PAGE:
Bay Area’s Housing Shortage Is Fanning The Flames Of Yet Another Crisis
In 2017, San Diego was hit with a hepatitis A epidemic that killed 20 and infected 600 people, many of whom were homeless. Mass vaccinations were issued and the city had to face its growing homelessness crisis head-on before the epidemic spread even more.
In San Francisco, where rents average about $3,700, growing encampments and a lack of shelter beds could push the city to the brink of a similar healthcare crisis. Unsanitary conditions can lead to a rapid spread of hepatitis A and other health maladies.
“Until the city makes a financial commitment to develop low-income housing for people, we are at risk of other healthcare epidemics,” HealthRIGHT 360 President and CEO Dr. Vitka Eisen said during Bisnow’s The State of San Francisco Healthcare event Wednesday.
People who live outdoors or in large encampments and have no other place to go typically have poor health outcomes, said Eisen, whose nonprofit organization focuses on providing healthcare to low-income and homeless individuals.
The need for housing is only getting greater in San Francisco. Thousands of people are on the waitlist for beds in navigation centers in San Francisco, she said.
San Francisco is already in the middle of tackling the opioid epidemic, which is sweeping through the homeless population. Housing homeless people could be the best way to keep them healthy, Eisen said.
The opioid epidemic is hitting the country hard and 72,000 people died from a drug overdose in 2017. That is more than the 35,000 people who died during the height of the AIDS epidemic in 1994, Eisen said.
Laws like AB 186 that allow for supervised injection sites can help provide a sterile safe place for people who may also receive counseling for recovery services. San Francisco recently opened a safe-injection demonstration site at Glide Memorial Church to show how these facilities would work.
“While supervised injection sites are not the only answer, housing people is one of the ultimate answers,” Eisen said. “Not doing that is a huge contributor to health costs and to people’s misery.”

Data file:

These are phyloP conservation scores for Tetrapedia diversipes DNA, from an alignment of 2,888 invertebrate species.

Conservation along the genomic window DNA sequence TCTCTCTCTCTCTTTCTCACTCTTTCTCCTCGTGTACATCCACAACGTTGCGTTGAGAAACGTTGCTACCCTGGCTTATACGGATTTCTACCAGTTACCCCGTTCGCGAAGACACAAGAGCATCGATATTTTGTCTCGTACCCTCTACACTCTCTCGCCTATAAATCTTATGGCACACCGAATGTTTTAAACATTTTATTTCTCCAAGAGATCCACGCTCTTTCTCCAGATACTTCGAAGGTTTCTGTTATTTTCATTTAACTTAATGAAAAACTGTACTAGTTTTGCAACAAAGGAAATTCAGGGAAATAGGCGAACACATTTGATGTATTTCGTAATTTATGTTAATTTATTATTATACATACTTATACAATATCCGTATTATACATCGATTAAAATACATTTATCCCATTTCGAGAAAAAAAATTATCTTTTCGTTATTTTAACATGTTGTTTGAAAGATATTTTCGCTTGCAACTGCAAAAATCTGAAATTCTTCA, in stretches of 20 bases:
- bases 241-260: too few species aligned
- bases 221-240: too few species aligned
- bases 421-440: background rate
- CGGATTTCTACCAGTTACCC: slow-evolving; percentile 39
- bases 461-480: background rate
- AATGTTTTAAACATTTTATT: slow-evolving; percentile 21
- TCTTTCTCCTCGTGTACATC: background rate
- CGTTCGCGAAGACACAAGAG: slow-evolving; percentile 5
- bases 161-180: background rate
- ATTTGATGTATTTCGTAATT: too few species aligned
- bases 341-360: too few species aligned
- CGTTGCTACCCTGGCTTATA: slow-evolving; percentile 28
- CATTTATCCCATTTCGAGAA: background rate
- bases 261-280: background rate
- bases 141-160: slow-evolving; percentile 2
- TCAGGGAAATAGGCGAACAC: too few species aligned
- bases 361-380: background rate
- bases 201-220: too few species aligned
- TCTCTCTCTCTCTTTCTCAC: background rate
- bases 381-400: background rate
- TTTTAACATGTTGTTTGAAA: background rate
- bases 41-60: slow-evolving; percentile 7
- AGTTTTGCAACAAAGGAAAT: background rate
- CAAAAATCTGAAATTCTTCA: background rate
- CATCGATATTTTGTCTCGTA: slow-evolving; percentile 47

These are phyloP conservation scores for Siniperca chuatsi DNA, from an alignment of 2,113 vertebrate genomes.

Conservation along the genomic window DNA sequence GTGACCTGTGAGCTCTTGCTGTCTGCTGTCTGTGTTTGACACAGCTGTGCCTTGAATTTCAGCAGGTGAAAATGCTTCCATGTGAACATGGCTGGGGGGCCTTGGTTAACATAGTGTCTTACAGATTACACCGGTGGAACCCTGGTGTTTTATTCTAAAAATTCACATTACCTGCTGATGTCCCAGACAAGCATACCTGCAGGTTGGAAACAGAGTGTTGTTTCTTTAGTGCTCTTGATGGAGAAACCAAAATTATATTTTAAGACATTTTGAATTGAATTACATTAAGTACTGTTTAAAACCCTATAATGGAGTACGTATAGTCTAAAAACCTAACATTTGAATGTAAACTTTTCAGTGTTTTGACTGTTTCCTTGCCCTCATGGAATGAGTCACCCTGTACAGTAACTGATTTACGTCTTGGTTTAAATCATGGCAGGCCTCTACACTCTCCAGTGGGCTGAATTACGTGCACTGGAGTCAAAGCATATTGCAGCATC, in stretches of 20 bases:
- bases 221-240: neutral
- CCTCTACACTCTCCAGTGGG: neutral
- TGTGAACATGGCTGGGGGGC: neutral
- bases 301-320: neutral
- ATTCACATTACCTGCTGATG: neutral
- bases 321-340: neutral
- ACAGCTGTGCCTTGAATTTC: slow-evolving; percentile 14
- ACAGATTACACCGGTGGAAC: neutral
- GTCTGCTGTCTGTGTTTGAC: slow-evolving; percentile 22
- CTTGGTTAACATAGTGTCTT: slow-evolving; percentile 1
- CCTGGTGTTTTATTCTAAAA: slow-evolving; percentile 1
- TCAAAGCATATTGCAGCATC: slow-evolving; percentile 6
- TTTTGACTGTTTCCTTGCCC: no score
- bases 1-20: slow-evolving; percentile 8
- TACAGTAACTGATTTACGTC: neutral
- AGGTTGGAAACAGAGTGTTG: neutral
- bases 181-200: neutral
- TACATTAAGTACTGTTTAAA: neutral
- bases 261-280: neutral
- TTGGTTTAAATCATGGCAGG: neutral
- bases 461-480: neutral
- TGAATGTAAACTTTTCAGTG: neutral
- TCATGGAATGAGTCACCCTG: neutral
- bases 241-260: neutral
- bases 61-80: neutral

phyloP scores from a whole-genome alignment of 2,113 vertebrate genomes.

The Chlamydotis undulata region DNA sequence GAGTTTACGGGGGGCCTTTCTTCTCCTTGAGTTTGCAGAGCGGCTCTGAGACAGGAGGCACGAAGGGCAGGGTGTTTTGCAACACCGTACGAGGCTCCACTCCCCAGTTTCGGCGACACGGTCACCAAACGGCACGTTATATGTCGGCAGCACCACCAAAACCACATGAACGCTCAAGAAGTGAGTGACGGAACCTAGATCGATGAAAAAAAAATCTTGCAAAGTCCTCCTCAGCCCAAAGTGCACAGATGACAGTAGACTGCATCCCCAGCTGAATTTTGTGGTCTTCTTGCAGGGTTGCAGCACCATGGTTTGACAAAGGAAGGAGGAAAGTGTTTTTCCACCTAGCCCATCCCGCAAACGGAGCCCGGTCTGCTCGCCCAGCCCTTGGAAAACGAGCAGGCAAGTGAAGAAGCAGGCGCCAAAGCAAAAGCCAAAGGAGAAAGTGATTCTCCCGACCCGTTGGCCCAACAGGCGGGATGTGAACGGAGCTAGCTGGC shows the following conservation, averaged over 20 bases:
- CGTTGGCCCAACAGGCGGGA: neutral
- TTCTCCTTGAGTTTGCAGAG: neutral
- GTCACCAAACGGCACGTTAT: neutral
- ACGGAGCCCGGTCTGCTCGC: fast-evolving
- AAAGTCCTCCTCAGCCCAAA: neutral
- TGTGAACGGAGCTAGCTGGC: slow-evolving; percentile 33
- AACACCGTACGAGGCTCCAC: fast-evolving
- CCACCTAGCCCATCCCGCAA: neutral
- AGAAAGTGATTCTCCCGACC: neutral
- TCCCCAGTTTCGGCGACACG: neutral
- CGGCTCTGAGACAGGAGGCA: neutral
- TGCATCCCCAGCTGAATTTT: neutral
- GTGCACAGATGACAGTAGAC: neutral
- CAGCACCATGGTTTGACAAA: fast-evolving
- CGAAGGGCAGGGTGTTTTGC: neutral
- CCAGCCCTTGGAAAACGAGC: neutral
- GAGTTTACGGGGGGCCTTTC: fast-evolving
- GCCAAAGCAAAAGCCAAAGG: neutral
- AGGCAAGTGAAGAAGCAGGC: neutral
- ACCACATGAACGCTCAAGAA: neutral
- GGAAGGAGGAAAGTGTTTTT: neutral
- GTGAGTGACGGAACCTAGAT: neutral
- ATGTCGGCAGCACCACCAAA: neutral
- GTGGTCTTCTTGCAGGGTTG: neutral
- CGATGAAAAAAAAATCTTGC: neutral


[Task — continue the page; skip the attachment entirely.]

Los Angeles passed a sales tax increase in 2017 to support transitional and permanent housing for homeless residents. Since then, the city has noticed a 20% reduction in the cost of prisons, hospitals and emergency rooms, Eisen said.
How Health Systems Are Tackling The Problem
Health systems have been funding programs to help address homelessness and helping build more infrastructure to care for more patients in need.
Kaiser Permanente committed $200M earlier this year for affordable housing and addressing homelessness in the Bay Area, Kaiser Permanente Senior Vice President Ron Groepper said. Kaiser and Sutter Health previously provided funding for Tuff Shed shelters in Oakland to help house homeless individuals.
“The problem is a complex problem. It can’t be solved by the goodwill of people. It has to be done in a systematic approach,” Groepper said.
Emergency rooms have been the front line for care and often treat the same people over and over. UCSF has been working with the Salvation Army to provide people with supportive housing placement services in the ERs as well as offer immunization programs, UCSF Chief Operating Officer James Bennan said.
Treating people who are mentally ill and homeless also has increased demand for care at behavioral health facilities across the region. Many people with acute mental illness don’t need hospital inpatient care, but require some level of care in a behavioral health facility, Bennan said.
To address the growing need for behavioral health beds, UCSF joined a partnership with San Francisco General and the Department of Public Health to help fund a mental health facility managed by Crestwood at St. Mary's Medical Center.
The need is so great that the 54-bed facility filled up right away, he said.
“We could build 10 more of them, and they would fill up right away,” Bennan said.